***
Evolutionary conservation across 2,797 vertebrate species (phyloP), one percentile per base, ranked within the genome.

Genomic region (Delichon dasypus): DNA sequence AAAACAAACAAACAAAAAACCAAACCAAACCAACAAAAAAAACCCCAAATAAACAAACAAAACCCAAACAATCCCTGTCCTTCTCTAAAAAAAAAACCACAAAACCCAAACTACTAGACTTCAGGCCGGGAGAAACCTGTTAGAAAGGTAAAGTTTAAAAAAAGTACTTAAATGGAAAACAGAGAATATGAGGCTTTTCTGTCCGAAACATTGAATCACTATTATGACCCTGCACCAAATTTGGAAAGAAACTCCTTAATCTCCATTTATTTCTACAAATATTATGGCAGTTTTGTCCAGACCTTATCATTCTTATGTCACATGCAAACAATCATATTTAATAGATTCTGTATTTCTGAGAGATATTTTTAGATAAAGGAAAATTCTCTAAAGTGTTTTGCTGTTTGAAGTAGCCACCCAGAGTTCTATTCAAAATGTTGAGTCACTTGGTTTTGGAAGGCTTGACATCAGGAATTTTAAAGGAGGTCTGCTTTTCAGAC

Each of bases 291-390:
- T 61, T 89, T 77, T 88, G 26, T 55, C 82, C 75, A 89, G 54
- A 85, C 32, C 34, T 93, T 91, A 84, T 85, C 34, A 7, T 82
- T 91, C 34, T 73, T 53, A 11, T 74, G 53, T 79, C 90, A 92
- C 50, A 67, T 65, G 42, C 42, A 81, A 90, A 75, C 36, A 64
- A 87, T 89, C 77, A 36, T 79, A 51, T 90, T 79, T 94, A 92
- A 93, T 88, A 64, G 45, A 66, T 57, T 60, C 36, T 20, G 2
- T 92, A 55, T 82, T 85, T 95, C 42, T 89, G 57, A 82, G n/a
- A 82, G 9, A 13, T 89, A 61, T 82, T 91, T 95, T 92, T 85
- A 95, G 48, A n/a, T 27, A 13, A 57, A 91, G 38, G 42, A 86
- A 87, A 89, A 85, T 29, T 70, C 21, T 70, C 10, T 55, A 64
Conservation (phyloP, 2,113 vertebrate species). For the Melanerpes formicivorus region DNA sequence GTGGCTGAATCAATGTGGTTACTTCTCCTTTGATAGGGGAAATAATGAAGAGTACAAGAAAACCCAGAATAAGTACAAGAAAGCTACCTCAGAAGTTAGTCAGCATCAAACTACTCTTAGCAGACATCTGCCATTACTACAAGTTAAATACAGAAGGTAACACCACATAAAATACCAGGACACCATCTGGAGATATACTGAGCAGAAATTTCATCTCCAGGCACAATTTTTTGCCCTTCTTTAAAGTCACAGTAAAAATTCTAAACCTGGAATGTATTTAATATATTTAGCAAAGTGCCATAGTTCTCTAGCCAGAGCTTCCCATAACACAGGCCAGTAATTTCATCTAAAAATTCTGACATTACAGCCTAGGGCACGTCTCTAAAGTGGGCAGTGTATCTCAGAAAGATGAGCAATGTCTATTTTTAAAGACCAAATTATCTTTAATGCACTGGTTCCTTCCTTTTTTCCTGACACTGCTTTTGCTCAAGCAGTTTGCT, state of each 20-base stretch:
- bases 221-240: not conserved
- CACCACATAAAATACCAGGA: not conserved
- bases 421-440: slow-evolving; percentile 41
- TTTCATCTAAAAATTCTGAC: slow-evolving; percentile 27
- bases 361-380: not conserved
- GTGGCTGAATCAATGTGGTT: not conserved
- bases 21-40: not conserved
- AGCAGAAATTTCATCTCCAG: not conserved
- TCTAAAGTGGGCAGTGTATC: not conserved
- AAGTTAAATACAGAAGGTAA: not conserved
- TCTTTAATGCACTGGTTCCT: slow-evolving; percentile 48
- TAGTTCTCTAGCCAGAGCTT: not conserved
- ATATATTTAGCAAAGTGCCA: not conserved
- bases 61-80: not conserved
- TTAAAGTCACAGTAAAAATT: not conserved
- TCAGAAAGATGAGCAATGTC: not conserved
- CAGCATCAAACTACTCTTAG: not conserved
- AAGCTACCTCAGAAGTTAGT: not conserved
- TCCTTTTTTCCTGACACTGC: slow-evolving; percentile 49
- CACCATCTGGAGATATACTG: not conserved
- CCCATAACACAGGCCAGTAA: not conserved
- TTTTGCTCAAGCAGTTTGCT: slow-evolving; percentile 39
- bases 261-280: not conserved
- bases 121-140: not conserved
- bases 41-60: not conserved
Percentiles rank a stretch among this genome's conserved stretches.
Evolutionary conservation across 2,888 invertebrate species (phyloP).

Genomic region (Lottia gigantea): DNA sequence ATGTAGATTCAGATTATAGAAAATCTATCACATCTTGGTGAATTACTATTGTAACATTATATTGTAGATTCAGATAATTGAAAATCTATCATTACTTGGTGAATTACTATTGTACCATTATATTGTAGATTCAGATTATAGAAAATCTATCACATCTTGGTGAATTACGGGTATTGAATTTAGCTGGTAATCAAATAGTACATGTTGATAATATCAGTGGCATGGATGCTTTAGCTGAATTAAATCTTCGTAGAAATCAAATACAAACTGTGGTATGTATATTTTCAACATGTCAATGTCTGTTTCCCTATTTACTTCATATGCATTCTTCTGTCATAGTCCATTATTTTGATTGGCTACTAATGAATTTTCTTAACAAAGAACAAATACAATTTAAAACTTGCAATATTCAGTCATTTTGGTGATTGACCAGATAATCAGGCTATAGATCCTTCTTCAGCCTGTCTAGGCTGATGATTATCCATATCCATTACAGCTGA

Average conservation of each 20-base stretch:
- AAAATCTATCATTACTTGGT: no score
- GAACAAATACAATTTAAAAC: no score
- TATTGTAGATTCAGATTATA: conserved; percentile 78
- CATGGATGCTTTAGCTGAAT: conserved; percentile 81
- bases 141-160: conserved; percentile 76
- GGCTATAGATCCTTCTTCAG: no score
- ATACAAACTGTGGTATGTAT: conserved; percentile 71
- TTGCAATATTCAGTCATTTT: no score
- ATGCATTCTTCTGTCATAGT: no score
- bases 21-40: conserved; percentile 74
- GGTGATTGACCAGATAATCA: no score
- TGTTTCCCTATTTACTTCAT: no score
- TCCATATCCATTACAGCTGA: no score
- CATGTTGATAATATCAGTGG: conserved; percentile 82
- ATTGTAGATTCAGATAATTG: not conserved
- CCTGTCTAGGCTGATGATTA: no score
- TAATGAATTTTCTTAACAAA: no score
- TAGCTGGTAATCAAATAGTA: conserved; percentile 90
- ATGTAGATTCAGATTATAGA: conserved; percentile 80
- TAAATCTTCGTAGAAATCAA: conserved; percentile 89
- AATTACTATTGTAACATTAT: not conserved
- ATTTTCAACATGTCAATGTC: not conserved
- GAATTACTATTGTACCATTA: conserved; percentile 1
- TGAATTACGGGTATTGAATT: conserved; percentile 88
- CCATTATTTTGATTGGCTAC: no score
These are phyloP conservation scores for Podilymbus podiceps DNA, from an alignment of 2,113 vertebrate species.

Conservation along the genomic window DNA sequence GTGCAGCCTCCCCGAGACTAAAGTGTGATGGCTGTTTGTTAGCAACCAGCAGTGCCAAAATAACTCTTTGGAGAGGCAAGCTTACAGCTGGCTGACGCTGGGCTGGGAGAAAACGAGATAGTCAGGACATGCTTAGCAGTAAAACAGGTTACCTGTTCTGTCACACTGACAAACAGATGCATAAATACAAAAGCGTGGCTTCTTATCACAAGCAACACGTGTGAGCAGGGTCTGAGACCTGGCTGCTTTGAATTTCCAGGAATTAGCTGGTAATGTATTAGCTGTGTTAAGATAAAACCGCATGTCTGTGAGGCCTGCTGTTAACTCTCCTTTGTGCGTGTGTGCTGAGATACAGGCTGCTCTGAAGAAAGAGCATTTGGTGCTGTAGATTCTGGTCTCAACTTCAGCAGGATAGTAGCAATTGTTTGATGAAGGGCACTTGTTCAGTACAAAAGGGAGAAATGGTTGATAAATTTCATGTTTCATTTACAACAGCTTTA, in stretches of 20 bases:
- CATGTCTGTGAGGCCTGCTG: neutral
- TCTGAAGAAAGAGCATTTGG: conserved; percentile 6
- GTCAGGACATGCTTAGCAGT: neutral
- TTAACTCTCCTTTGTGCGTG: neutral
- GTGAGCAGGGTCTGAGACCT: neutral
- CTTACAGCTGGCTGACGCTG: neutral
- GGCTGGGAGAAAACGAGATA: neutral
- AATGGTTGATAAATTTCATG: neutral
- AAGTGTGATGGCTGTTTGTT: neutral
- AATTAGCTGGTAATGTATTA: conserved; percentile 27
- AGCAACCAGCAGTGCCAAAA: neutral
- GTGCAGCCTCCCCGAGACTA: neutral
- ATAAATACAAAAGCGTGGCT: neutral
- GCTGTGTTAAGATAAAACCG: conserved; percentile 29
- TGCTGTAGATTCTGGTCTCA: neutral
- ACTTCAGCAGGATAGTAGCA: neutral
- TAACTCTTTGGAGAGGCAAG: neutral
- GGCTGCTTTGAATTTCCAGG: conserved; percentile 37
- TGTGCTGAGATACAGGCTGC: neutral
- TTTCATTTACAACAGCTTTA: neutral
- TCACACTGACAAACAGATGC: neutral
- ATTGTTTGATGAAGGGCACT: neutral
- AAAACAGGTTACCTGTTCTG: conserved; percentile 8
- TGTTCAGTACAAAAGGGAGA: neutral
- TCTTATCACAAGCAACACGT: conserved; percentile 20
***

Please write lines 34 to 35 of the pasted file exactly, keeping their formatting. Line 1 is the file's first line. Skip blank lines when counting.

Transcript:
- CACCATCTGGAGATATACTG: not conserved
- CCCATAACACAGGCCAGTAA: not conserved